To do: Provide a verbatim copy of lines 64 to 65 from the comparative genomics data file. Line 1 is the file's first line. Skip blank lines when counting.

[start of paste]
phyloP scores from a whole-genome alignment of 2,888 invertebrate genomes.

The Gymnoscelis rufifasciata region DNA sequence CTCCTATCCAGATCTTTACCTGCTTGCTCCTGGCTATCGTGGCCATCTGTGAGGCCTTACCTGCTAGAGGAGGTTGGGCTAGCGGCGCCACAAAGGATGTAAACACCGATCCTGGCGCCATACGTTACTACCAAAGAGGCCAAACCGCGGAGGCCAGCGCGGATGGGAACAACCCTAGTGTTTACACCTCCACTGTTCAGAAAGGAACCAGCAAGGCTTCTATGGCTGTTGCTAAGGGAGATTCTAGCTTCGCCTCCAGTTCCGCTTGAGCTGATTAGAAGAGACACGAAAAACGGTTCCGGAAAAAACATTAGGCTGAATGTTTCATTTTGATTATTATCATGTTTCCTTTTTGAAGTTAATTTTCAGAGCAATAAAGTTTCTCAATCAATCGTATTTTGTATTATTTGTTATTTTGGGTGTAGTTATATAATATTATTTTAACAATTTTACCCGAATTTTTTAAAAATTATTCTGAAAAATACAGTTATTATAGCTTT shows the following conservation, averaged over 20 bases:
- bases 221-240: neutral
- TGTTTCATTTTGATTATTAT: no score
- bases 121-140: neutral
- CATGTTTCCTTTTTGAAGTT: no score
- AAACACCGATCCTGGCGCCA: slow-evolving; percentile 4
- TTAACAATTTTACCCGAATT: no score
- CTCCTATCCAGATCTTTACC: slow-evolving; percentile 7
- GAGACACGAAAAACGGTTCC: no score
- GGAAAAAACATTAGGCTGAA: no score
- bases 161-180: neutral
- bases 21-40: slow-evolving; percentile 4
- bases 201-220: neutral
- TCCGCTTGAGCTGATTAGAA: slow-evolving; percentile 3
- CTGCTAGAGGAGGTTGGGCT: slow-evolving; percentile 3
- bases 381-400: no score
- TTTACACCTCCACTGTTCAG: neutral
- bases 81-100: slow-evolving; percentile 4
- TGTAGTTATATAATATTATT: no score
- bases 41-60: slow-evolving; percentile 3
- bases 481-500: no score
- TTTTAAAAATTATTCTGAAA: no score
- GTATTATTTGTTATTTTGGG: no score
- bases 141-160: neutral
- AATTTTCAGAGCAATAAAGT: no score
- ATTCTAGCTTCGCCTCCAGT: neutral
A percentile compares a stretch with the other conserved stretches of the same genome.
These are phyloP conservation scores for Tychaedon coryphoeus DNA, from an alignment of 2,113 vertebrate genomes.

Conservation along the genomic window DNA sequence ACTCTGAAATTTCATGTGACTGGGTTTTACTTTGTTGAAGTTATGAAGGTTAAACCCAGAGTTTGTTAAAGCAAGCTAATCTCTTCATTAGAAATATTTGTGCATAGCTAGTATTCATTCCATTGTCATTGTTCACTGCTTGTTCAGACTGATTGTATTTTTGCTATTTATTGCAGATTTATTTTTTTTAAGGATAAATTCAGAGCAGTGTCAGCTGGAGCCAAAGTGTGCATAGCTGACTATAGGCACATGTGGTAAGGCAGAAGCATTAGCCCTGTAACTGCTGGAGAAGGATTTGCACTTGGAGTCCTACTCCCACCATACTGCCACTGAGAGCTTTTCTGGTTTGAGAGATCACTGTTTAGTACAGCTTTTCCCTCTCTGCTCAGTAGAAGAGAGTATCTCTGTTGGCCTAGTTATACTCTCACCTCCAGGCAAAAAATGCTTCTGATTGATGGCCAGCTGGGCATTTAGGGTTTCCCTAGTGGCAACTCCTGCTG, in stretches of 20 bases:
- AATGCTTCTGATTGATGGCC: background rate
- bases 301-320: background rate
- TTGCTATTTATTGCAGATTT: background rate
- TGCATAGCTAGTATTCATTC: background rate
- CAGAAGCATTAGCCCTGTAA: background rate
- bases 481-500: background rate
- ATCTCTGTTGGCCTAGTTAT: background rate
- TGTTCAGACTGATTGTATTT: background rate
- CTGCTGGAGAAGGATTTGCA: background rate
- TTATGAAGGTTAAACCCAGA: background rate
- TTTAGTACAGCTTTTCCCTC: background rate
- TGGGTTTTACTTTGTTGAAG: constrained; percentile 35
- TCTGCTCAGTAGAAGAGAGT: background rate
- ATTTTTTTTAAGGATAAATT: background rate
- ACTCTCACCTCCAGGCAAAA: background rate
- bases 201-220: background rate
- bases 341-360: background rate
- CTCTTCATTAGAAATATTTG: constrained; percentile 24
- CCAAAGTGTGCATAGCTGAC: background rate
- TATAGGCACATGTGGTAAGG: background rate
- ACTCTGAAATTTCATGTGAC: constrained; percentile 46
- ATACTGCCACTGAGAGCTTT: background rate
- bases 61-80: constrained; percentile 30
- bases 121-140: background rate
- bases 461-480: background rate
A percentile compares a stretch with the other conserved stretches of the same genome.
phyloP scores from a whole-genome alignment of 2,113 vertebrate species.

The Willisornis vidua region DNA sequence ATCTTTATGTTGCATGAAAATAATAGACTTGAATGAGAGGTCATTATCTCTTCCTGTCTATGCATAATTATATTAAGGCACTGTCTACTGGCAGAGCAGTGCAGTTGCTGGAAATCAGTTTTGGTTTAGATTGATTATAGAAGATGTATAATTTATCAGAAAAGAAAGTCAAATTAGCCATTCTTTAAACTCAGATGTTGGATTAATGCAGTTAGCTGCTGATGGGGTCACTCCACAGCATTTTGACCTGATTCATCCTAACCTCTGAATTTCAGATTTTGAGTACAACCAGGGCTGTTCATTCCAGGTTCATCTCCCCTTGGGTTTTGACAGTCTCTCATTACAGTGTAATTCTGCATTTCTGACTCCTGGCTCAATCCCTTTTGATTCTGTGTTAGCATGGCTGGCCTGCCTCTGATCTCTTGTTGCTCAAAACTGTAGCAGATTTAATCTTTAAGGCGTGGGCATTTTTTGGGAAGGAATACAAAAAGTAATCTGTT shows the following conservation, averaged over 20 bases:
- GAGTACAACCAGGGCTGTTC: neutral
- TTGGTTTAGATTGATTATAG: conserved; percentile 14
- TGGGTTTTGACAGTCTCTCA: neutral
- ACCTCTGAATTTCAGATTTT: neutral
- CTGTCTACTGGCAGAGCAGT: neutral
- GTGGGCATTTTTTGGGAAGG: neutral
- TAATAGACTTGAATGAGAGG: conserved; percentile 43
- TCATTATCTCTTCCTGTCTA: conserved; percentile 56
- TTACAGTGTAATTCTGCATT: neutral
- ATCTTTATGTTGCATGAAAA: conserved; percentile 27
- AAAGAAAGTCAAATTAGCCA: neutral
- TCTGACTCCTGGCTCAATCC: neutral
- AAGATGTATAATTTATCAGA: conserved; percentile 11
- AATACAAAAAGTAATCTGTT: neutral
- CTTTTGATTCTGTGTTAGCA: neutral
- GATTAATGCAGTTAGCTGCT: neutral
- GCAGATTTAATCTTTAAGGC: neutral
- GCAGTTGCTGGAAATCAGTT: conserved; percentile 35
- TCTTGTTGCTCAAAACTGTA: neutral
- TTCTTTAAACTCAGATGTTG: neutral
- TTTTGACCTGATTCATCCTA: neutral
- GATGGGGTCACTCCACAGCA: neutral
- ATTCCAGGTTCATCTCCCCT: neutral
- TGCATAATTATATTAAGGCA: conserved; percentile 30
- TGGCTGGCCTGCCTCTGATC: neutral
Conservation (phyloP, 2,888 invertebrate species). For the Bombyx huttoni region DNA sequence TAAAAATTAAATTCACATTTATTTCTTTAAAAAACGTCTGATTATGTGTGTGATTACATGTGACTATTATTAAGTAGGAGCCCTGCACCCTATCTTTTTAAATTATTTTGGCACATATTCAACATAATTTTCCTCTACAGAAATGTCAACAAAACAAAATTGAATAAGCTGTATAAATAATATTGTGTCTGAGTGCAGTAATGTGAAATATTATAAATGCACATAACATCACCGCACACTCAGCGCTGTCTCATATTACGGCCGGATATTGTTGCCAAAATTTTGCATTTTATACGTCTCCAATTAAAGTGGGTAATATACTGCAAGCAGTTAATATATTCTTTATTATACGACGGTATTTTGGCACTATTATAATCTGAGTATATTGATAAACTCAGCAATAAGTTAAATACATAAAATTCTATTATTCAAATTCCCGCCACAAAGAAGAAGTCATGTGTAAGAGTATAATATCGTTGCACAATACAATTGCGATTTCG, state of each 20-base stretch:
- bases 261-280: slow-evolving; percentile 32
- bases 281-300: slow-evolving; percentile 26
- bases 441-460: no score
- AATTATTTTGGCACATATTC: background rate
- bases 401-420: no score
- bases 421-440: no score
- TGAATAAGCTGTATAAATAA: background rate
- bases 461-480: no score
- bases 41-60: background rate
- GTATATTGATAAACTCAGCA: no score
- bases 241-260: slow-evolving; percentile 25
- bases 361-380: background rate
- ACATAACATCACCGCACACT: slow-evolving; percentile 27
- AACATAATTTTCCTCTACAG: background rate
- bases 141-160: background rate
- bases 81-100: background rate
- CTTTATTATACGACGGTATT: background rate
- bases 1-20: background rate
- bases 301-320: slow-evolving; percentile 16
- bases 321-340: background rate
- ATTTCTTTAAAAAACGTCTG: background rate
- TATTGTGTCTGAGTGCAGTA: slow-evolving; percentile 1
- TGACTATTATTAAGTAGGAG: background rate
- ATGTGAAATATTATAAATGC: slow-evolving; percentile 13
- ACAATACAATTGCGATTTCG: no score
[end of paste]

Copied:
- GTGGGCATTTTTTGGGAAGG: neutral
- TAATAGACTTGAATGAGAGG: conserved; percentile 43